Hooray for Hollywood Narrative

You want a crescendo, don’t you? That splashy finish? An ending to end all endings?

You’ve seen it more times than you can count. Think about classic Hollywood and you’ll recall a string of examples.

  • The, uh, stuff that dreams are made of.
  • After all, tomorrow is another day.
  • He used to be a big shot.
  • Louis, I think this is the beginning of a beautiful friendship.
  • Oh, Auntie Em—there’s no place like home.

They don’t make ’em like that anymore. Sure. Whether you’re rolling your eyes or not, those are classic examples of ending on a high point. And the same idea works throughout the rest of those features, scene after scene after scene.

Somewhere along the line, especially with the influence of European new wave filmmakers, scenes became flatter. Narrative language and traditions changed. And that’s swell. More is more. More artistic language, more options, more devices, more techniques, more etcetera. There’s no right or wrong in story telling. The bottom line is making it play.

But I miss the old Hollywood construction. The approach was basic, solid, classic. In it’s time, it established an approach that served melodramas and comedies alike. The form can be applied to any art form, including my indulgences with the written word.

Creating top-drawer quality is never easy—a look at most flicks, books or TV shows is proof of that. But the idea behind this old-style story telling is simple enough. It’s plenty obvious, too, but we don’t always think about it. Plenty of authors go on about editing. They talk about cutting out the extraneous, creating dialogue, giving voice. There’s lots of attention given to creating characters and their arcs, how the protagonist has to go through personal change.

That’s a bunch of moving parts to contend with. Continually. Nonstop. They feed each other, affect each other, overlap like crazy. And they can all fit into one, repeated pattern until you reach your boffo crescendo.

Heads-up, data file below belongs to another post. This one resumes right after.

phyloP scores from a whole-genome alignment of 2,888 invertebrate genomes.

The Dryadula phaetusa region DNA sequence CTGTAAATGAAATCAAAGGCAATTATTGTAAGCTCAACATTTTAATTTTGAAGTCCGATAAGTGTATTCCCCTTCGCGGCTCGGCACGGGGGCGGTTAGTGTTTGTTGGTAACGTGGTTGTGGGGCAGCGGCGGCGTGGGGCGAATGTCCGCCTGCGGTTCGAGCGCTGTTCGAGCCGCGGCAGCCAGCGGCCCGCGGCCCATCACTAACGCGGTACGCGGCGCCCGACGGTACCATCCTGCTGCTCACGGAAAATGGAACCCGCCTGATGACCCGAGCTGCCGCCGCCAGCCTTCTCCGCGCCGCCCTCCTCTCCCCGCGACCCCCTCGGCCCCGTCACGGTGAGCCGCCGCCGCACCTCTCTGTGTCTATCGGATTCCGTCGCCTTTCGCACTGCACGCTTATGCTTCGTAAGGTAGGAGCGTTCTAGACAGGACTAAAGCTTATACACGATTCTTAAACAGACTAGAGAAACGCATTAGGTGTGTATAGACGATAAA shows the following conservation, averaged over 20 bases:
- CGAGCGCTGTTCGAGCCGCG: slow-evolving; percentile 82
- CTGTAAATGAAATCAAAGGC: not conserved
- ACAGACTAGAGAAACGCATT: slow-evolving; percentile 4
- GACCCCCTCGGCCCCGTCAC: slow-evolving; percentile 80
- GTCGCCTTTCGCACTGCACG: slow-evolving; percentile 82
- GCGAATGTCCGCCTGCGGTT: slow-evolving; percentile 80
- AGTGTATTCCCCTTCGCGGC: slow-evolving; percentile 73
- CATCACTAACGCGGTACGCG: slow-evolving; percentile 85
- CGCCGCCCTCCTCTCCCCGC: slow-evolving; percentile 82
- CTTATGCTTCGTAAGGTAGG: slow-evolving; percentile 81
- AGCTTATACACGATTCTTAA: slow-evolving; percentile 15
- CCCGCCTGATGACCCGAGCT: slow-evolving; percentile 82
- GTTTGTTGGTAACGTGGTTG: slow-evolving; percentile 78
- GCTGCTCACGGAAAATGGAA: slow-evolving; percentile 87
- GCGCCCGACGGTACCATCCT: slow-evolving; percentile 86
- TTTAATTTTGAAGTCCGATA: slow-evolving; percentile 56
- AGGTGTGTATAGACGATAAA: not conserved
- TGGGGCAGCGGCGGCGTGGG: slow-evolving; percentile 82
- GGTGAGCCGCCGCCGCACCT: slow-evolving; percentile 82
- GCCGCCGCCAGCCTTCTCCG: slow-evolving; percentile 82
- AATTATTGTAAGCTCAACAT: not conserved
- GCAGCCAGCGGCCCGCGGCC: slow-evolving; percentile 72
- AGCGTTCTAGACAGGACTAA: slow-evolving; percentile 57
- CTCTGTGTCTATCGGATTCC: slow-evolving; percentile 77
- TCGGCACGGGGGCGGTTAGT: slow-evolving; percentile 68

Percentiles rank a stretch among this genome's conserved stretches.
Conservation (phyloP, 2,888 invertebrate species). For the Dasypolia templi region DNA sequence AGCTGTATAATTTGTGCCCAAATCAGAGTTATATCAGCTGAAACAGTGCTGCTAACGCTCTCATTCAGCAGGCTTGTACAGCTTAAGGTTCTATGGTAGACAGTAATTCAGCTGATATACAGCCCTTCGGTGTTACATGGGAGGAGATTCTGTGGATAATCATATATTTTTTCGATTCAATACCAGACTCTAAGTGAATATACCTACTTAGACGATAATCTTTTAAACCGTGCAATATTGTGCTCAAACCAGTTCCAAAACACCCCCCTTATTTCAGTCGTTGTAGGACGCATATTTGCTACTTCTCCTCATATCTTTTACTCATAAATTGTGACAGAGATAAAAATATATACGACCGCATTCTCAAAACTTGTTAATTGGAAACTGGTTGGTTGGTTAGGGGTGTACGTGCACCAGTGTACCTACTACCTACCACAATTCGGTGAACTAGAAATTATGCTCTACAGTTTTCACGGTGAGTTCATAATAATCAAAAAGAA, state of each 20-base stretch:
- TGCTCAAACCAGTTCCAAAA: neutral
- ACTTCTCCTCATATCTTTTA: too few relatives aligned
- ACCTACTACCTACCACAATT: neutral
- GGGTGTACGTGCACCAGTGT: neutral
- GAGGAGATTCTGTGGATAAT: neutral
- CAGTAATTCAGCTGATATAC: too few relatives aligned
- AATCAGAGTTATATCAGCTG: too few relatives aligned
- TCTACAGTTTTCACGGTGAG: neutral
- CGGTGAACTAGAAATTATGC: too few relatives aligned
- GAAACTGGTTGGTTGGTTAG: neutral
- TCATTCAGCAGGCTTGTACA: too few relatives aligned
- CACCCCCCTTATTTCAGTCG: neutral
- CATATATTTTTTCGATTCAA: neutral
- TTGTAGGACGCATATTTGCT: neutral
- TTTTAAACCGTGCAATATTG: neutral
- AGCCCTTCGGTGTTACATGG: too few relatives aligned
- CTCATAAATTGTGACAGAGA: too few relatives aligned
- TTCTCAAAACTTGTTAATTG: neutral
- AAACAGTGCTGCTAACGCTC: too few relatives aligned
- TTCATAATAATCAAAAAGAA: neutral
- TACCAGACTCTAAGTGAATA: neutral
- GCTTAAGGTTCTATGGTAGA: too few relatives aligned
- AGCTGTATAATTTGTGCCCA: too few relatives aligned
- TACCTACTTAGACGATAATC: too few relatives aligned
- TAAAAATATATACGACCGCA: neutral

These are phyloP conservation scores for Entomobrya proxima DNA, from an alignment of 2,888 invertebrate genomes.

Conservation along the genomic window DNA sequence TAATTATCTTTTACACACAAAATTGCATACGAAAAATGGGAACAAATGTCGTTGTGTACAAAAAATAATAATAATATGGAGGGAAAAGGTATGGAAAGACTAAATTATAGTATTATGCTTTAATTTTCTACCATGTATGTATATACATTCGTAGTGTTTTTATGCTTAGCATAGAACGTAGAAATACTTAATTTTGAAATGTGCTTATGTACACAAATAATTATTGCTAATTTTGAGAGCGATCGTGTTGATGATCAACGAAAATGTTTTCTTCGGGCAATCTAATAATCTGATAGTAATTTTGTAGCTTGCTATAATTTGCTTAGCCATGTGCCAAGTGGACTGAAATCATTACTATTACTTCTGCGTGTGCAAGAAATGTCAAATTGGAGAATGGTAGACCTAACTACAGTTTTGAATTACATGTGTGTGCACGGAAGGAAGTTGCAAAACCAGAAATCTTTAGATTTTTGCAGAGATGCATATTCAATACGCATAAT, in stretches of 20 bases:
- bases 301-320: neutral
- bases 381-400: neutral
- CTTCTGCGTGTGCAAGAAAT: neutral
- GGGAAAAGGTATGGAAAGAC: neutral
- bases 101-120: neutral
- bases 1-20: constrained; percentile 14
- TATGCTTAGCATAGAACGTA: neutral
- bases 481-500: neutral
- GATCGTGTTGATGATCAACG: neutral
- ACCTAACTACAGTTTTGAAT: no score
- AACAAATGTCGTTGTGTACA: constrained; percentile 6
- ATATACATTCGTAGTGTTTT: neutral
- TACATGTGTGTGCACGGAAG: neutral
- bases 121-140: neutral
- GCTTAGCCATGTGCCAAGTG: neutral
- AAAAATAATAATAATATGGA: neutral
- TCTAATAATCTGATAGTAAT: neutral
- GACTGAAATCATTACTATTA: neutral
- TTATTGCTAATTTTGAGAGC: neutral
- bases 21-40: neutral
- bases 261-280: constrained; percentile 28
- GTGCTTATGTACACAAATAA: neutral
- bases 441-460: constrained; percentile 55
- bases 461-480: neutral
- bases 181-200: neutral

That big bang ending still holds true today, most of the time. Once upon a time in Tinsel Town, however, they worked it scene by scene, beat by beat. The accepted standard was that a scene should rise in pitch until its high point, then cut! If you can’t contrive that climax, toss in a comedic character actor, set up a good joke, and go out on that high point.

You wind up with a series of scenes that start quiet or slow, catch fire, and ignite in a flash. One after the other, over and over.  If you do it right, the overall story line, it’s drama or conflict, spirals at the same time until you reach that biggest daddy high point of them all.

Simple, isn’t it? To put it another way, every chapter or section is a mini-version of the whole work. You’ve got a beginning, middle and an end. From A to B to C. From once upon a time to they lived happily after ever. Or not so happily if you’re writing noir. Scene by scene by scene.

The approach is a tough nut in the short story form. And maybe it’s not foremost in my thoughts while I’m working. But I’m pre-wired that way. I like that rise and bang! I want that. I dig that. Pulling it off is like creating a beautiful friendship. Sure.

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